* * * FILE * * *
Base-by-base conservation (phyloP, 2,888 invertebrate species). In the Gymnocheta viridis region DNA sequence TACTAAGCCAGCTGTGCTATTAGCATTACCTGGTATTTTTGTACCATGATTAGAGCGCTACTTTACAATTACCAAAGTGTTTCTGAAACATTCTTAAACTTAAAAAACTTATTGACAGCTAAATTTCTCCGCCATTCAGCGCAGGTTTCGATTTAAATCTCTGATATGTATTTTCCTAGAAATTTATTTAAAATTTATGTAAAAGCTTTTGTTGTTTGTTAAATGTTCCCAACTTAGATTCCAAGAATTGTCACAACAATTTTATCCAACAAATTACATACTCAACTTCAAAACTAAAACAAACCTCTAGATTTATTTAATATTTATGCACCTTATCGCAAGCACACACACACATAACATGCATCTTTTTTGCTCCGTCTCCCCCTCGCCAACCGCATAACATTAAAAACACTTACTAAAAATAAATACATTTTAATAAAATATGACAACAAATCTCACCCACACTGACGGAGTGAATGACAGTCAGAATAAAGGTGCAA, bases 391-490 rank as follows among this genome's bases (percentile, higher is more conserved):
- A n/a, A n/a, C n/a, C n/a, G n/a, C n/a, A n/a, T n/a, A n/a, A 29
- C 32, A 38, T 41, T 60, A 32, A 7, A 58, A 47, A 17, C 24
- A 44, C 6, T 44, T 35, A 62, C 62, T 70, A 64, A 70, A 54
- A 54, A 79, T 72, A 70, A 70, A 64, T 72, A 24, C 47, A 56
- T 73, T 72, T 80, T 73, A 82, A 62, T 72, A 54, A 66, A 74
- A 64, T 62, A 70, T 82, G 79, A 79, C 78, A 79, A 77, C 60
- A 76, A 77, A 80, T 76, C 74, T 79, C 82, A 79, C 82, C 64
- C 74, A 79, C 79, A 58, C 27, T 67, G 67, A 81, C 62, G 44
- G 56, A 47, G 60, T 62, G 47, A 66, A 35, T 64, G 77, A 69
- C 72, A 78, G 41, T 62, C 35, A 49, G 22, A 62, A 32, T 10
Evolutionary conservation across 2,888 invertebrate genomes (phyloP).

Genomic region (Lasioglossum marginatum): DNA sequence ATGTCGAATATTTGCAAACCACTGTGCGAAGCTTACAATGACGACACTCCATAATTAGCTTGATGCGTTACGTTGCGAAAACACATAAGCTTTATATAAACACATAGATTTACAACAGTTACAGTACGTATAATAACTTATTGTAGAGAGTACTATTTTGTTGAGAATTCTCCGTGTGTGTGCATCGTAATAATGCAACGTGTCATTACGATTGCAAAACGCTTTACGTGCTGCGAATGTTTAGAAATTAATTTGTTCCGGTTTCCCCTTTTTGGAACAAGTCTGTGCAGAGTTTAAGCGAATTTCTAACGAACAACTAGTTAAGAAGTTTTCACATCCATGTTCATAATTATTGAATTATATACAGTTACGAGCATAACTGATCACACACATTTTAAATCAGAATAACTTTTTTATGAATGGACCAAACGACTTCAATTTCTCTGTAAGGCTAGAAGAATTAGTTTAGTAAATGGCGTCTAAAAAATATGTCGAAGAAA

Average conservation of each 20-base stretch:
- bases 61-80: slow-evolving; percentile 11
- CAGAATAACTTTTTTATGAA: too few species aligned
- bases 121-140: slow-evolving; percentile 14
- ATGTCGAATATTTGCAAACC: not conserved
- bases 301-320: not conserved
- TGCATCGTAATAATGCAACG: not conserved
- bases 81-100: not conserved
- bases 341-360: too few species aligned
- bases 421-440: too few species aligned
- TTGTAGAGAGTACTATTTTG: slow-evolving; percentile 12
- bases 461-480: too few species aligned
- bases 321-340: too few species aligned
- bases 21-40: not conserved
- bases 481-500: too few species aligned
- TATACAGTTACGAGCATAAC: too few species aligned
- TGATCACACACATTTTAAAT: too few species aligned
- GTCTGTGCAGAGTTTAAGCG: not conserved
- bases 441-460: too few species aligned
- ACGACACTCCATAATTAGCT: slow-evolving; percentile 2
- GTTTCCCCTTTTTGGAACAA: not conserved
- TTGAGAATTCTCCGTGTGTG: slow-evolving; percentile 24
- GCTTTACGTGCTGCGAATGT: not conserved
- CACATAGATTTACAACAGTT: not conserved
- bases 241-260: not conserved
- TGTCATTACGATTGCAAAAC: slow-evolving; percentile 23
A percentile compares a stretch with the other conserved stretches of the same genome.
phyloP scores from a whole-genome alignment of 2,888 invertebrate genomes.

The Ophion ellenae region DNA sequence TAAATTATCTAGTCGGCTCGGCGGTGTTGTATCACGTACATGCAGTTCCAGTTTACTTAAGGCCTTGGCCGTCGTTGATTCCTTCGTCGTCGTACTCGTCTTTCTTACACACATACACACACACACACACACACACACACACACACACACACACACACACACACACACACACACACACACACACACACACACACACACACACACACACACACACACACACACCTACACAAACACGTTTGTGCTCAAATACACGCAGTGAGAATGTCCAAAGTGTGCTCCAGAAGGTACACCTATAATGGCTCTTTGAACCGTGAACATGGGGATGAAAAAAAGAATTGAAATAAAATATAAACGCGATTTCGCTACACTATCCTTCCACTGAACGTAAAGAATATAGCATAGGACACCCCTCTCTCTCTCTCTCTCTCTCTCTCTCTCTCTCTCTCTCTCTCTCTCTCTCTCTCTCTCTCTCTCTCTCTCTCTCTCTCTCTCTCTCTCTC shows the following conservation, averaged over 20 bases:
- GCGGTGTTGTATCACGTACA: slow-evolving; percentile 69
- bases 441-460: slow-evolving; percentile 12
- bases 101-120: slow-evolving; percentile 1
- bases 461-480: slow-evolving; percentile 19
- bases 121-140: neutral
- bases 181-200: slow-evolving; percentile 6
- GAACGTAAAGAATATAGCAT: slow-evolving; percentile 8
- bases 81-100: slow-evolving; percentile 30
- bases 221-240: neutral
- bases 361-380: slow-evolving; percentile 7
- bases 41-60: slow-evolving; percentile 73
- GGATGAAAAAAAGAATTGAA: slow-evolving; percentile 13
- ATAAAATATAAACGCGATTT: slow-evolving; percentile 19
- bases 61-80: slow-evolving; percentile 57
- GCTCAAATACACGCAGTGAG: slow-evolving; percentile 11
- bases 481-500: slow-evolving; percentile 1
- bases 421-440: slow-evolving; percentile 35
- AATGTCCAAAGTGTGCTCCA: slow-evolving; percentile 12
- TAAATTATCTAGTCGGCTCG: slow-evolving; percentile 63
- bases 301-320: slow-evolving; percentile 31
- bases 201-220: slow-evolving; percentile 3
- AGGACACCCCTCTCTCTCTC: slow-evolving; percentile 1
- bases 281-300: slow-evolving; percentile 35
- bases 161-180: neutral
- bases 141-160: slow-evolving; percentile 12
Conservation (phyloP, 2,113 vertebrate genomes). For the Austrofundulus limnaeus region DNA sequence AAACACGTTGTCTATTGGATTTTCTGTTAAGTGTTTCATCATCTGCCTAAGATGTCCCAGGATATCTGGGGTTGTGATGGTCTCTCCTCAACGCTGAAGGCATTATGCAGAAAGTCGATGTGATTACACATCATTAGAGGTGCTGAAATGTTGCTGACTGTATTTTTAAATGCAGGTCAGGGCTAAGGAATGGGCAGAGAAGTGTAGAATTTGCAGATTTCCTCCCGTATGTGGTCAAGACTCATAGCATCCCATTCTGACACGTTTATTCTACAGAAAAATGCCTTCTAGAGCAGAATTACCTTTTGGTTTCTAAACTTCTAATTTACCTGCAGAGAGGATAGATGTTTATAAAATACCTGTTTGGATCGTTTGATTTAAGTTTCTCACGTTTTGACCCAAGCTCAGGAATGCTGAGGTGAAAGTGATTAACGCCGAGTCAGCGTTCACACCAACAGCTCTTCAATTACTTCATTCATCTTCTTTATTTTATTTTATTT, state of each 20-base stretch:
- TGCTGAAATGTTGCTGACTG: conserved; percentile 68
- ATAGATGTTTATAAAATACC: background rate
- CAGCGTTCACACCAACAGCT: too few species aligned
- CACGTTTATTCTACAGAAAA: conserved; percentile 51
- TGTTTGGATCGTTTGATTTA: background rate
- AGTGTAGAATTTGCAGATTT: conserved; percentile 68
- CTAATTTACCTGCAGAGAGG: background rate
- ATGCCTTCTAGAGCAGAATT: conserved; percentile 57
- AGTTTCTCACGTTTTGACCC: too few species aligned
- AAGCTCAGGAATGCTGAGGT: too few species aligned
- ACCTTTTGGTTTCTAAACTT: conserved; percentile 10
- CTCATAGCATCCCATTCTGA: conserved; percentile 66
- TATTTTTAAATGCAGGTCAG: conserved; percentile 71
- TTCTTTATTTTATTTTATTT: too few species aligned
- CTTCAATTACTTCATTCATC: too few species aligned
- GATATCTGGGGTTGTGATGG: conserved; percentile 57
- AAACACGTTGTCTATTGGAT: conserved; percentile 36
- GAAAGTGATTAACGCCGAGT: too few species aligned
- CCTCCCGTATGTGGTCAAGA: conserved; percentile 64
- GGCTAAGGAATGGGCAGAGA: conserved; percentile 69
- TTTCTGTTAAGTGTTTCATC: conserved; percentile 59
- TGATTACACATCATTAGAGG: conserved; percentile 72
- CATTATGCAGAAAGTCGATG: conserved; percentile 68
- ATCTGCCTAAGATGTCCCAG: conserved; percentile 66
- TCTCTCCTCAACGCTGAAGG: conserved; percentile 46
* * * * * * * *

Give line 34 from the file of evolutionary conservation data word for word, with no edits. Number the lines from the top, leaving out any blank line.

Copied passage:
- GTTTCCCCTTTTTGGAACAA: not conserved